It’s natural for students (and their parents) to judge their chances of admission at a particular college based on the results of people they know.  Students compare their classes, GPAs, test scores and activities and conclude,

“If I do what my friend who got in did, I should get in, too.” 

But the problem with that method is that you don’t necessarily have all the facts. 

Do you know for sure what your friend’s GPA and test scores were?  I’m not suggesting this is all a big conspiracy, but that’s personal information and not everybody tells the truth when pressured to reveal it.

More importantly, you didn’t have access to the admission file.  You didn’t get to see the application, the description of the activities, the letters of recommendation or the essays.  And you probably weren’t sitting in the interview with your friend. 

You don’t have all the information.  And the information you do have might not be entirely correct.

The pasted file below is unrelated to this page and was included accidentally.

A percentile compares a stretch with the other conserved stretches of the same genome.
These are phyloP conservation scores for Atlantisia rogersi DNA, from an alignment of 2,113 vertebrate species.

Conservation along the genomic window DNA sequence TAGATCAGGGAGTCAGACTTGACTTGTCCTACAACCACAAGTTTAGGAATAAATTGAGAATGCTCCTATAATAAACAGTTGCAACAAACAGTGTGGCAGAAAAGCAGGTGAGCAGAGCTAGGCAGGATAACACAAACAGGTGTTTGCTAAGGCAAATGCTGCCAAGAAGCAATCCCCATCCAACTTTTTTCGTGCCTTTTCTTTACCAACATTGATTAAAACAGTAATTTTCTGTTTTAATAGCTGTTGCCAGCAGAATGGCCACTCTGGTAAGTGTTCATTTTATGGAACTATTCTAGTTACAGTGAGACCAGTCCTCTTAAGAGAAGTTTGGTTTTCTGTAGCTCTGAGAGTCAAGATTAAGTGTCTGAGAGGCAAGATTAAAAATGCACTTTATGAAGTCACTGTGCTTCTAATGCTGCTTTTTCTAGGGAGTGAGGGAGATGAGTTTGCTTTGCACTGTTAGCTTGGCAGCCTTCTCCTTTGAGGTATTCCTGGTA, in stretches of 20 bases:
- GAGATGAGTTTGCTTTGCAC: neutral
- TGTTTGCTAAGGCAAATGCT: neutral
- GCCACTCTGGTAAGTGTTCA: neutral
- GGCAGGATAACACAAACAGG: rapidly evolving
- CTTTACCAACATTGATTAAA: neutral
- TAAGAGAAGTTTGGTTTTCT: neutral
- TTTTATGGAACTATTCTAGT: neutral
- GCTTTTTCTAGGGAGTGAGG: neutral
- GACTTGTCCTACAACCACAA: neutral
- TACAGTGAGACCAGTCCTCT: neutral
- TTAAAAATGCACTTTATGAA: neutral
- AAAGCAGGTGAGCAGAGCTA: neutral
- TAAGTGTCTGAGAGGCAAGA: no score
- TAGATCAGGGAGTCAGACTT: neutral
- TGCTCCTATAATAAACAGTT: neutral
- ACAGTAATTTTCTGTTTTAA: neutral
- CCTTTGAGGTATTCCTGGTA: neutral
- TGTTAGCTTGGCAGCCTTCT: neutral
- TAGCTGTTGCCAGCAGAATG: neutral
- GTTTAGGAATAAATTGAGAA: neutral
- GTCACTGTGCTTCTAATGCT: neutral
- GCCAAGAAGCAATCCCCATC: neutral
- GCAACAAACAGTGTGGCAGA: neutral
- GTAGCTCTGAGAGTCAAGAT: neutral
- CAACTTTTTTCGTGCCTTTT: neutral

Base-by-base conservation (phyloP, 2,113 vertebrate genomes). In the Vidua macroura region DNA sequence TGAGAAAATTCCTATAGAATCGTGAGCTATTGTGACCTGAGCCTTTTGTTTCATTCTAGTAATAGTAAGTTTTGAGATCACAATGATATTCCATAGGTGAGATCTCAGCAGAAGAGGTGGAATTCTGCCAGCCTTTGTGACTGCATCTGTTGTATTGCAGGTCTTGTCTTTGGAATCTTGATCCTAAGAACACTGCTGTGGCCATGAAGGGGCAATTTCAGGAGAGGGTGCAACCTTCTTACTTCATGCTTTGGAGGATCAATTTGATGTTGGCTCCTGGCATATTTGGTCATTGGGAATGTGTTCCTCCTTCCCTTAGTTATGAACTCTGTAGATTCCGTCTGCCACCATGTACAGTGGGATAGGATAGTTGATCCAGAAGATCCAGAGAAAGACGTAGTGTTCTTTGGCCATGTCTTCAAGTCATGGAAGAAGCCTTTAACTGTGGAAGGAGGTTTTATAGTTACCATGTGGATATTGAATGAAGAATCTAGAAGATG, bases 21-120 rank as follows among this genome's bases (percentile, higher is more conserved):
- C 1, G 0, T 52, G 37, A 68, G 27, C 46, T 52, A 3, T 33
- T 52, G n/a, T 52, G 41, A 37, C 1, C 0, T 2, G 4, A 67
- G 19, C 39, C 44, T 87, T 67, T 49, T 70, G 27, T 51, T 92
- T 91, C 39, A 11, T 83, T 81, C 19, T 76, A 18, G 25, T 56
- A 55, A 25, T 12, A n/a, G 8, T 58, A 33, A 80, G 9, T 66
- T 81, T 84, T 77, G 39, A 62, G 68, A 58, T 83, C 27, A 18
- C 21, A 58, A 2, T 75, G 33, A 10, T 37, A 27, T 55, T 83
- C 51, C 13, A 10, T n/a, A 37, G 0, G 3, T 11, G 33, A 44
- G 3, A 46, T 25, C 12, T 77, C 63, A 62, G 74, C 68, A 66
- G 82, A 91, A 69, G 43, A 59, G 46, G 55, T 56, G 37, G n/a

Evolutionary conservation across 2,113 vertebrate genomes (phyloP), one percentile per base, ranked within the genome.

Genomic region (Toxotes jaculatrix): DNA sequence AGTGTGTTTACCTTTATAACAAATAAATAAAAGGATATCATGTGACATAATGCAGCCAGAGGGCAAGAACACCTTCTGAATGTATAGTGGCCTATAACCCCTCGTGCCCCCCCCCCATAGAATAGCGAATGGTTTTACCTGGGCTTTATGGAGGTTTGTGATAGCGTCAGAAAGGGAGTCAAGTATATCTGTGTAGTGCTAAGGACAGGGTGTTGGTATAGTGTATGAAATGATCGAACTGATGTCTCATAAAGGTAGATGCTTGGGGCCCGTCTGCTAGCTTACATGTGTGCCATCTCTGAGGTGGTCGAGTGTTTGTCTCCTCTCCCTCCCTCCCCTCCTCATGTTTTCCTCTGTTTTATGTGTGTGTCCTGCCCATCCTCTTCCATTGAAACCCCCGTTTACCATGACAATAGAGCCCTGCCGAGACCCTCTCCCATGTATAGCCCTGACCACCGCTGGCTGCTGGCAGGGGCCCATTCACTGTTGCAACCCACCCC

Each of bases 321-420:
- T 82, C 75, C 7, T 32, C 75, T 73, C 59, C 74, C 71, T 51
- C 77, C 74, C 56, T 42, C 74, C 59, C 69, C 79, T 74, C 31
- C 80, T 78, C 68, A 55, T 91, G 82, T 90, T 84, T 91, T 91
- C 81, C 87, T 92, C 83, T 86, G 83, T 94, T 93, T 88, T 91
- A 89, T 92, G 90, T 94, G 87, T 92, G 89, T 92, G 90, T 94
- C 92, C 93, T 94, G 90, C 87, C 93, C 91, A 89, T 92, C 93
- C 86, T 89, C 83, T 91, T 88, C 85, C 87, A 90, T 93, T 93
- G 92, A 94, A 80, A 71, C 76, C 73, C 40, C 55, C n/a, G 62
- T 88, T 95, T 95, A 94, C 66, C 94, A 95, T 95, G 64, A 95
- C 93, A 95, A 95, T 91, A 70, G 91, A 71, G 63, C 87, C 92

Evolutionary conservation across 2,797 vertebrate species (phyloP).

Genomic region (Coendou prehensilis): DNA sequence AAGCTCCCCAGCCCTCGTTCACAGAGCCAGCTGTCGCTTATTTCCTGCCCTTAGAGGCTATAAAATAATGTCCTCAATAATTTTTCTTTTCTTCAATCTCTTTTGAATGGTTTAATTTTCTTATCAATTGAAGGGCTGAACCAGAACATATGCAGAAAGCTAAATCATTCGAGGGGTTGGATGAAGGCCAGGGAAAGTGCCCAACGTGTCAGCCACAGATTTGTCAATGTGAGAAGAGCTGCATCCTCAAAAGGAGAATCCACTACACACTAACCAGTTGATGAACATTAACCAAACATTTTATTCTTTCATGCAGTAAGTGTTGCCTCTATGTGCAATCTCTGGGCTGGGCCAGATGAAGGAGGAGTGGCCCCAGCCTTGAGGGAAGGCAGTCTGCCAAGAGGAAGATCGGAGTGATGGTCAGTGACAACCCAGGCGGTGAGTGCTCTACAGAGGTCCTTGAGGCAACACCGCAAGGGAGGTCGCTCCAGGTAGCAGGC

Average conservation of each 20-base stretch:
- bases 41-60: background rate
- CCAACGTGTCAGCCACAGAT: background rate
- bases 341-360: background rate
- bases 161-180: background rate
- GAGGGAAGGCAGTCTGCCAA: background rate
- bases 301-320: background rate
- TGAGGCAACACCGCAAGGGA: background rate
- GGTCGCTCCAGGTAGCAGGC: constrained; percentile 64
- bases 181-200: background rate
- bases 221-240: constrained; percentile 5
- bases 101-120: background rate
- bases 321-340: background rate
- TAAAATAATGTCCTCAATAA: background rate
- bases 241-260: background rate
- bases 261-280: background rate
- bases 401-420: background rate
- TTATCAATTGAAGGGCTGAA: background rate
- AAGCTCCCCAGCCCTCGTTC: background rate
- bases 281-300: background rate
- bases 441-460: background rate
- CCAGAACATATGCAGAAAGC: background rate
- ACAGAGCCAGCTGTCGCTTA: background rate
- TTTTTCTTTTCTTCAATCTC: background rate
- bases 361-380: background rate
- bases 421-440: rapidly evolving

If you want to judge your chances of admission at a particular college, start by talking to your high school counselor.  He or she will know who got in from your school last year, and more importantly, they’ll have access to more good information than you will.

If you’re worried you won’t get in anywhere…

If you're not sure whether or not you'll be accepted to any college at all, here's something that might encourage you.  Go to the College Board's website and use their "College MatchMaker" function.  Select "Four Year" colleges and then, under "Admissions" select "More than 75% accepted."

You'll find over 400 colleges (roughly 20% of the total number of four-year colleges in the United States) that take nearly everyone who applies.

From there, you can limit the search to particular states, number of students that attend, or what majors are offered.  But start with the broad list and then start eliminating.  

And you might be interested in one of my old posts about how B and C students can still show their potential to colleges. 

There's probably a college out there for you if you want to go.